• Droppers
  • Cups for the vinegar

To set up:

I placed a few pots in the bin.  I placed one treasure (plastic gold coins) at the bottom and added 1-2 teaspoons of baking soda on top. I sprinkled a little glitter on top of baking soda because glitter is sparkly and so much fun!IMG_1148

Pour vinegar (Leprechaun Potion or Witch’s Potion) into small cups.  I used 6 different colors to create a rainbow.

IMG_1150 2

To play: 

I gave a small bin with a few pots inside to each of the tiny tots in my class.  I supplied them with a large dropper (more like a turkey baster-perfect for toddlers!)  And then the magic began!

IMG_1150They added their favorite colors to the pots and watched them bubble and fizz!  So easy!  So fun!  So colorful!

IMG_1154

That’s IT!  See, you can do this at home too!  And the little ones love it!  Adapt it for Halloween by placing plastic eyeballs, spooky fingers, creepy spiders, etc… for a spooky witches’ brew!  Or use plastic easter egg halves like I did with my Fizzing Easter Eggs experiment.  Or place some baking soda in a hollowed out mini pumpkin and make Pumpkin Volcanoes or into apples for Apple Volcanoes!  So many options!

IMG_1160

For more St. Patrick’s Day and Leprechaun Science, please visit:

Science Behind the Activity:

This is a twist on the classic baking soda and vinegar experiment.  Baking soda is a base and vinegar is an acid.  When combined, they release carbon dioxide gas (the bubbles).  The fizzing and bubbles are just way too much fun for the kiddos!

Here’s where I got my fizzy idea from: http://littlebinsforlittlehands.com/st-patricks-day-fizzing-pots-science-experiment-color-mixing-activity/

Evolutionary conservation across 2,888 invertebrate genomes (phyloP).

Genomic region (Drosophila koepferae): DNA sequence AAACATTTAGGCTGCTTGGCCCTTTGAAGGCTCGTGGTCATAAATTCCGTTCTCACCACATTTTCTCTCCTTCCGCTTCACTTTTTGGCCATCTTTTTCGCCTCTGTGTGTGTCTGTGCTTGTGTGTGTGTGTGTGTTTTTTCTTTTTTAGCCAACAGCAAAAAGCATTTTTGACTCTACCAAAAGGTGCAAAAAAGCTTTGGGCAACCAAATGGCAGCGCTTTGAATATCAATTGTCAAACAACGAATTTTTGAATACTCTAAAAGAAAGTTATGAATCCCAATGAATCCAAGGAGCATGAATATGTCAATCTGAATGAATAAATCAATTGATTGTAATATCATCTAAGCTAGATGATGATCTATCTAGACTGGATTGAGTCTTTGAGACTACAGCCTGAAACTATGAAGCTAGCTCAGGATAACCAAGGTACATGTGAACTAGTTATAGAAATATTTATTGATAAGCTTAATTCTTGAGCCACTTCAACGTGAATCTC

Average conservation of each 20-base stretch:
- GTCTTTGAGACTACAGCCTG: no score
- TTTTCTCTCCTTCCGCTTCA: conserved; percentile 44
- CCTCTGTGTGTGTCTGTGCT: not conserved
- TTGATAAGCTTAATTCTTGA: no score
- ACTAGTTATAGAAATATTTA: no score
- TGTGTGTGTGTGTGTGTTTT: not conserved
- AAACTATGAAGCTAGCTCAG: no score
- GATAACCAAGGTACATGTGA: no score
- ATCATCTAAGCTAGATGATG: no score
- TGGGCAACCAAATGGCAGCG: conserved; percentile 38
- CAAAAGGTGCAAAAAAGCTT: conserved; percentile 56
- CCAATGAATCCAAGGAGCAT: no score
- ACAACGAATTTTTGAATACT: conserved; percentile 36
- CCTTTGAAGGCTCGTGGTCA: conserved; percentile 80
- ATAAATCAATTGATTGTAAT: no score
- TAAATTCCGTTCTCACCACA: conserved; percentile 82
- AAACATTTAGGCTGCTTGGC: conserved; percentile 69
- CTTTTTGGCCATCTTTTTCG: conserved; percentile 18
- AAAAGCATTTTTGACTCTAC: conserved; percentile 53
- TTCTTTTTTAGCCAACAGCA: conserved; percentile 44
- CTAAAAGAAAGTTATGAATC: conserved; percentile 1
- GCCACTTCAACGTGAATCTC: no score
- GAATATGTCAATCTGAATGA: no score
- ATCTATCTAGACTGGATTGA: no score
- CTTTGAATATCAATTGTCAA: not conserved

Rainbow Fizzing Tray

Baking Soda and Vinegar are by far the BEST two ingredients you can have on stock for setting up some fun science explorations.  This Rainbow Fizzing Tray is EASY set up and clean-up and can keep your little ones busy for quite a while.  The tots in my classes kept wanting to do this one OVER and OVER!  And an added benefit: it makes beautiful designs!  Science and Art all in one!

Here’s what you’ll need to get started:

  • Small tray/plate or cookie sheet
  • Baking Soda
  • Vinegar
  • Food coloring (We use liquid watercolors)
  • Droppers
  • 3-6 empty cups (or an ice cube tray)

IMG_5291

Add enough baking soda to your tray to cover the bottom.

IMG_5292

Pour vinegar in your cups and add food coloring to create your desired colors.  We used the six rainbow colors but even just the 3 primary colors will yield some beautiful results and can be a lesson on color mixing.  You can also use an ice cube tray.

IMG_1150_2

Hand your child the tray and a dropper and let them add the colors to the tray and experience the fun rainbow fizzing and eruptions!

IMG_5293

Drips and fizzing and bubbles and colors!

Version 2

Perfect for toddlers as well as preschoolers.

How pretty are some of the designs the tots created?

IMG_5297 IMG_2737

The Science Behind the Activity:

I love activities like this because they are open ended and require no instructions for kids.  The baking soda and vinegar react in a classic acid/base reaction to release carbon dioxide gas which is responsible for the fun eruptions and bubbles.  Using droppers helps strengthen those little fingers in preparation for writing as well as developing fine motor skills.  Mixing different colors is a lesson in color mixing and experimentation.  Just SO MUCH learning to be had from a simple little tray.

For more fizzing science experiments, click on the links below:

Love Potions

Did your kids get way too many candies for Valentine’s Day?  Why not use some of it up with some Love powder and Love juice to make some “Love Potions”?  So easy to set up and a great way to use up that candy!

Here is what you need to get started:

  • leftover candy (we used skittles, nerds and conversations hearts, but you can use whatever you have!)
  • cups or beakers or large plastic test tubes
  • droppers
  • spoons
  • Love Powder (baking soda-I tinted mine pink)
  • Love Juice (vinegar-I tinted mine purple and red)
  • water

To make the love powder, I just placed some baking soda in a ziplock bag and added some red food coloring to it and mixed it well.  Plain white baking soda works just fine!  For the Love juice, I added red and purple food coloring to plain white vinegar.  I love colors.  So do the kids!

I placed the test tubes in a bin to contain the mess.  I gave each child an empty cup, a cup of love powder and some love juice, a dropper and cup filled with assorted colorful candies.